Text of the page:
Some time in the first half of the first century BCE, a mystery individual was buried on a small island off the coast of England along with a unique array of grave goods. It took until 1999 for the body to be discovered, yet the presence of both a sword and a mirror – items typically associated with male and female graves respectively – left researchers bamboozled as to the gender and identity of the interred.
Unfortunately, the skeleton itself is highly degraded, making it impossible to tell if the deceased was a man or a woman. However, revisiting the ancient burial site on the Isles of Scilly, researchers have now managed to determine that the grave’s occupant was indeed female, based on an analysis of the surviving dental enamel.
Having cleared up that mystery, the researchers are now grappling with the conundrum posed by the grave goods. Not only is the burial the most richly furnished in the region, but the combination of martial items – including a sword and shield – and a mirror has not been seen in any other Iron Age grave in Western Europe.
Addressing the weaponry, the study authors begin by examining “the simplest interpretation, [which is] that these were placed in the grave to symbolise that she took part in warfare, perhaps wielding these very weapons or ones much like them.”
“In a small, island community, it would clearly be advantageous if all able-bodied individuals could contribute to the defence of their settlement by force of arms should it come under attack,” write the researchers. “Under such circumstances, the ability to accomplish martial deeds may have been valued in both sexes.”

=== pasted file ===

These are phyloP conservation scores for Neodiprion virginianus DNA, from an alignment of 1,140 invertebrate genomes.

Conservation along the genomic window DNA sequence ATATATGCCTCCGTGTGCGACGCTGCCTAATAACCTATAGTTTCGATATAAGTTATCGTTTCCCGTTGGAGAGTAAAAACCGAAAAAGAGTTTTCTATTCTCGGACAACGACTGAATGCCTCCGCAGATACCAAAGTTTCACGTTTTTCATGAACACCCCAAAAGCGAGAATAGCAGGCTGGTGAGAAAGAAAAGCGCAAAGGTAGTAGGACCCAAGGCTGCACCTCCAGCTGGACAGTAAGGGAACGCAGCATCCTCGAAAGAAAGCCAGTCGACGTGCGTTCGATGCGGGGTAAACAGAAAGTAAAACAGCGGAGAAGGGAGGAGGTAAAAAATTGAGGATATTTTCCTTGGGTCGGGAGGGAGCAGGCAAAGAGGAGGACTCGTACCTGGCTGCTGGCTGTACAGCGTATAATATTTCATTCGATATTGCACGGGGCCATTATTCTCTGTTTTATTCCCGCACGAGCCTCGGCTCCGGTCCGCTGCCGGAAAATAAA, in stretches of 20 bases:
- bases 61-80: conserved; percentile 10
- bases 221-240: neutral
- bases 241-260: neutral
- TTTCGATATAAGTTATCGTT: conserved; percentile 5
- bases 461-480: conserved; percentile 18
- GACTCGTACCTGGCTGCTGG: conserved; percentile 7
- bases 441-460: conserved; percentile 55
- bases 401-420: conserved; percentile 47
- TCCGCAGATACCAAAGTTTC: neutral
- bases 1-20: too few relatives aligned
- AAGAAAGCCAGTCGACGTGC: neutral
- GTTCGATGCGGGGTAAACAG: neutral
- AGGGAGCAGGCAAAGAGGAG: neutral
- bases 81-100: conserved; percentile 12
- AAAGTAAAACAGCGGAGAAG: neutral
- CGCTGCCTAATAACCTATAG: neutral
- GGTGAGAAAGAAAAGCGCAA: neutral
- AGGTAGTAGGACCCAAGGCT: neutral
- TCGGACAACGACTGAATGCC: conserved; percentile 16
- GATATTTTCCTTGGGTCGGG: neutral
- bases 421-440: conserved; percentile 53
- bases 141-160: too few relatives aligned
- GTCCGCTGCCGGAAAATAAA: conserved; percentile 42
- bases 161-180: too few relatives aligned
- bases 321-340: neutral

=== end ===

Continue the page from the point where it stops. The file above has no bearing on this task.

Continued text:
On the face of things, this would seem to explain why an Iron Age woman was buried with a sword and shield. However, as the study authors point out, no other Scilly women have been found with similar grave items, raising the question of why this particular individual was singled out for special treatment.
“This becomes more readily understandable if she had a prominent role in undertaking raids on other communities or a leadership role in organising raids, as well as participating defensively,” speculate the researchers. Admitting that their theory is somewhat conjectural, they say that the “deposition [of weapons] in her grave may also have meant that she was intended to continue to play a martial or protective role after her death, acting as a supernatural guardian for her community.”
Turning their attention to the bronze mirror, the study authors note that the item could have been used for heliographic signalling, which refers to the use of flashing light as a form of communication. “This might have been of value for an island community for communicating with neighbouring islands and with craft at sea,” they write.
Taking this theory further, they explain that the ancient woman may have used the mirror to plan and coordinate raids on other communities or the defence of her own village.
“Our findings offer an exciting opportunity to re-interpret this important burial. They provide evidence of a leading role for a woman in warfare on Iron Age Scilly,” explained study author Dr Sarah Stark in a statement.
“This could suggest that female involvement in raiding and other types of violence was more common in Iron Age society than we’ve previously thought, and it could have laid the foundations from which leaders like Boudicca would later emerge.”
The study is published in The Journal of Archaeological Science: Reports.